In some cases, such as some unions, there may have been justification for HCUA. Seldom for individuals.

I used to have a rather thick, probably 600+ pages, book called "Thirty Years of Treason". It had capsule stories (3-5 pages) on a number of people and organizations who got hauled before the committee. Pretty interesting. Pretty scary too. It did not pretend to be objective but still...

One other difference between McCarthy and HCUA. McCarthy was a Republican. The committee for much of its existence was Democrat. Might that have anything to do with hearing about "McCarthyism" virtually every day and seldom hearing about the HCUA?


John R Henry CPP

Not so much missed the distinction as didn't want to write that much about the subject; but of course you are right. HCUA was concerned with things like loyalty oaths for university professors. There is also the problem of truth in advertising: it's one thing to hold a view, it's another to profess to hold one view while in fact subverting it. As you say, the United States does not and should not dictate beliefs; but when agents of a foreign power are in the State Department -- as Whittaker Chambers told State after he defected from the Party -- it is a matter of importance. Or should be.

It is a complex question and nowhere near as simple as it is being taught now. It isn't something that needs a lot of time spent on it now -- perhaps. I thought I made the intended point, but your addenda are worth noting.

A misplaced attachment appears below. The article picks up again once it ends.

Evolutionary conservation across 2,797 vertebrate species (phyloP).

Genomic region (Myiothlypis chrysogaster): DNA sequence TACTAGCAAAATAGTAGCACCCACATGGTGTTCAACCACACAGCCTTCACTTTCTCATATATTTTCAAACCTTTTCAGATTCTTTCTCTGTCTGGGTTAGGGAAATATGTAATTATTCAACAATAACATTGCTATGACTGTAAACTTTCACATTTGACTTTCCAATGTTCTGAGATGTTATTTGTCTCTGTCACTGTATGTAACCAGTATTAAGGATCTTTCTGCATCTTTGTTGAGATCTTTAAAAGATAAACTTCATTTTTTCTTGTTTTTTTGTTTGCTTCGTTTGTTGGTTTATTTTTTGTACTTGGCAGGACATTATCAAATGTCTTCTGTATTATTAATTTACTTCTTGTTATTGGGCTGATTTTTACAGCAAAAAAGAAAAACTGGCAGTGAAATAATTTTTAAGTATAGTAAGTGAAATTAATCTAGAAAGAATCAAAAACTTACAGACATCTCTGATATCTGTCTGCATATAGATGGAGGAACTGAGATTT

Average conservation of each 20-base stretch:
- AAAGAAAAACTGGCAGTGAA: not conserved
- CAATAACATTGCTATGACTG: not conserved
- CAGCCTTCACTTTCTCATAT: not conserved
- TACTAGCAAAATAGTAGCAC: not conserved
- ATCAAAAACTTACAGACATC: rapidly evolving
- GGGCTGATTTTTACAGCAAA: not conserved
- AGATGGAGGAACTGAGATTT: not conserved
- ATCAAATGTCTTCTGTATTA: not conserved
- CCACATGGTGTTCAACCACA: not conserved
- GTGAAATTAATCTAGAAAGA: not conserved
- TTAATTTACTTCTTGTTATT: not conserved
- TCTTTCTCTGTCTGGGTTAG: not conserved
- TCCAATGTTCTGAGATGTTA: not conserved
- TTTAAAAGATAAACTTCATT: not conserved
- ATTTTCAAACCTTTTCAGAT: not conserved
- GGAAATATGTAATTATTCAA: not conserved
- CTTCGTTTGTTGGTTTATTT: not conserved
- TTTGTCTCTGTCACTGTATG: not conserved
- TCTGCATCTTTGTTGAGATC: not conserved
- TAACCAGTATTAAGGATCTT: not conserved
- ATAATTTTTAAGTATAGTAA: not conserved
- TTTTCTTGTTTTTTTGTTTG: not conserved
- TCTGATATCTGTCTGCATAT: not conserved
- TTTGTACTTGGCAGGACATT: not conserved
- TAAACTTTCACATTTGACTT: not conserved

Pete Seeger and Paul Robeson had every right to their views. Julius Rosenberg who called himself Stalin's Soldier is another case entirely. McCarthy was a drunk and had boorish ways, and his methods were questionable (and Cohn's were despicable); but the target was real. Today we are not afraid of the USSR; in those days we were and with good reason. Had Europe gone behind the Iron Curtain -- and it certainly looked as if it could have -- it would have been a very dangerous world.


Frum matches wits over GOP Healthcare strategy on Colbert Report


There is a pretty entertaining 8 minute segment of the Colbert Report where David Frum is matched against the host for Frum's criticism that the 'just say no' strategy of Republicans on the Health Care Law. He also makes the point that the repeal and replace strategy is a phony sophomoric canard that hides the truth about Republicans effecting change in the law.